If you have ever added an essential oil to a container of water you probably noticed that the essential oil will float on top. Although essential oils aren’t actually “oils” they do act like oils because they don’t blend into water. The essential oil will follow that old rule: Oils and Water Don’t Mix. So, what do essential oils mix with?
Essential oils are considered an “oil” because they like to hang out in a fat-based medium. They are attracted to oils and will mix into them. This is why massage oils are a popular way to use Aromatherapy – add essential oils to a vegetable oil and you’re done. We can use this to our advantage by combining the essential oils into a fat or fat-like substance and then add that mixture to water.
Let’s say you want to make a counter cleaning spray. If you mix the essential oils into castile soap first, when you add water they will stay mixed. They may come out of solution (become un-mixed) if left to sit for awhile, but you can mix them together again by shaking the bottle. And, you get the benefit of a cleaning agent from the castile soap.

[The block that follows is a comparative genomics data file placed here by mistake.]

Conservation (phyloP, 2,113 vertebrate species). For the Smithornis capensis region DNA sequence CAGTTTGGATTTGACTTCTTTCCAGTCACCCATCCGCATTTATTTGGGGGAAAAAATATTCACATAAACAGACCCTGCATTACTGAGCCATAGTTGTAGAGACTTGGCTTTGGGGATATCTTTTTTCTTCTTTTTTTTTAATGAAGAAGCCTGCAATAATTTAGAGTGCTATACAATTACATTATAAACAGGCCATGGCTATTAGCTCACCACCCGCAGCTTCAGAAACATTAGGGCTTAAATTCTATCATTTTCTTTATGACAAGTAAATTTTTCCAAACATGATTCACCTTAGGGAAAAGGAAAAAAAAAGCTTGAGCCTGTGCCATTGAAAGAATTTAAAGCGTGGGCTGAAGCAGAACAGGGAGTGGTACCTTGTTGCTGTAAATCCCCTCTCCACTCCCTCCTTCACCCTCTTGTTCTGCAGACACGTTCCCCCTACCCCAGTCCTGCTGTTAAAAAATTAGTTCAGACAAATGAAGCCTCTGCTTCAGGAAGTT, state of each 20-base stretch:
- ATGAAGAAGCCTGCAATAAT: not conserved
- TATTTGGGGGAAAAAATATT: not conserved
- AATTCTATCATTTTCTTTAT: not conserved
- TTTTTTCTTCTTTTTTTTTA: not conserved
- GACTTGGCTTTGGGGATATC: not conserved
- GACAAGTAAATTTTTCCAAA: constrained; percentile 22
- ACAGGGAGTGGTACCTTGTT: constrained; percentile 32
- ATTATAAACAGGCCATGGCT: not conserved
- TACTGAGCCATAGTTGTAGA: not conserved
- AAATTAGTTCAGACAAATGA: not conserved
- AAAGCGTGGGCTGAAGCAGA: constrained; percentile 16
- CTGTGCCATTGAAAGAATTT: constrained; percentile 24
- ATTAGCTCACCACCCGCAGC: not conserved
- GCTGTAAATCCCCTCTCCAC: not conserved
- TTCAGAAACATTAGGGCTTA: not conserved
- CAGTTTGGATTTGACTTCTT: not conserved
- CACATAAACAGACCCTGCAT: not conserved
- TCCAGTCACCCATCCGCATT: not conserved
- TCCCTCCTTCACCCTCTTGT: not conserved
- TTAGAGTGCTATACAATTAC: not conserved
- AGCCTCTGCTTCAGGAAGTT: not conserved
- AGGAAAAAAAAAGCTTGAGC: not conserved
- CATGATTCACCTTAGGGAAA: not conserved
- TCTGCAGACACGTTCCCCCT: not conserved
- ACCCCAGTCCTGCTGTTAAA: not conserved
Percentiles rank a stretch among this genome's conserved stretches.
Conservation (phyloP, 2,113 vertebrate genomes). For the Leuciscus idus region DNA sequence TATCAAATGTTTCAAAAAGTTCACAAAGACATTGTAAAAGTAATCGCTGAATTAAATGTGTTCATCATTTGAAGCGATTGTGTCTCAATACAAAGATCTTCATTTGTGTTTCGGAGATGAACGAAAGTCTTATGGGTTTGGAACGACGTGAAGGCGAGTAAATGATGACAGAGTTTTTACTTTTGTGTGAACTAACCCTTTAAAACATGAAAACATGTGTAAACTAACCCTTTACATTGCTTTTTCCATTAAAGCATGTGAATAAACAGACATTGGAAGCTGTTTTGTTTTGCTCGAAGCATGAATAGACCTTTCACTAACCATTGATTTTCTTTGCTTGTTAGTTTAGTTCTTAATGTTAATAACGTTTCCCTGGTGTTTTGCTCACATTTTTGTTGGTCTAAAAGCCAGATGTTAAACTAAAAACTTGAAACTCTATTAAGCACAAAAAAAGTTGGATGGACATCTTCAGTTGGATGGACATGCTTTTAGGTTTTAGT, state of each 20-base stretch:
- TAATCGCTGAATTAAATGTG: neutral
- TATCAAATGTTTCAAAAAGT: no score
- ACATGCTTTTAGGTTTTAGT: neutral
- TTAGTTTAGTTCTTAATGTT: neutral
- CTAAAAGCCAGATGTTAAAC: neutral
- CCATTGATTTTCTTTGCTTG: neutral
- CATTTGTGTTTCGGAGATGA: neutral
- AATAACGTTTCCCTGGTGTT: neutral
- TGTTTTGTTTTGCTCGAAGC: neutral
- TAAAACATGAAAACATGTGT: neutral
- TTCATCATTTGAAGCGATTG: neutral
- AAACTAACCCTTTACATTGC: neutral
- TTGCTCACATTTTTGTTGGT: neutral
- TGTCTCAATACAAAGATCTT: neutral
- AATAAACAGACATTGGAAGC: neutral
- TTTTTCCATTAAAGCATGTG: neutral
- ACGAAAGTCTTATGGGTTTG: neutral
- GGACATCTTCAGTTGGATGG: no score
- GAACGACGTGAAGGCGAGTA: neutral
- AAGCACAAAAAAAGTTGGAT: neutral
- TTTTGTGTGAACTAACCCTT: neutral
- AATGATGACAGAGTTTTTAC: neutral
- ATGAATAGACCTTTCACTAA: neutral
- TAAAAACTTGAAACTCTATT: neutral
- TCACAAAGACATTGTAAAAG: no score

Another popular item to make is a body spray. In this case the mixing agent can be vegetable glycerine. Your drops of essential oil are added to the glycerine and then water is added. If you are concerned with clogging the sprayer you can just add the essential oils to Everclear, although the substance is illegal in many states because it has a very high ethanol content. Even if your liquor store carries it, it can be awkward to purchase – I feel compelled to announce that it is for manufacturing and not drinking.
If you’d like to learn about other possible solubilizing substances, here is a video from Petrichor Apothecary in which essential oil dilution possibilities are explored.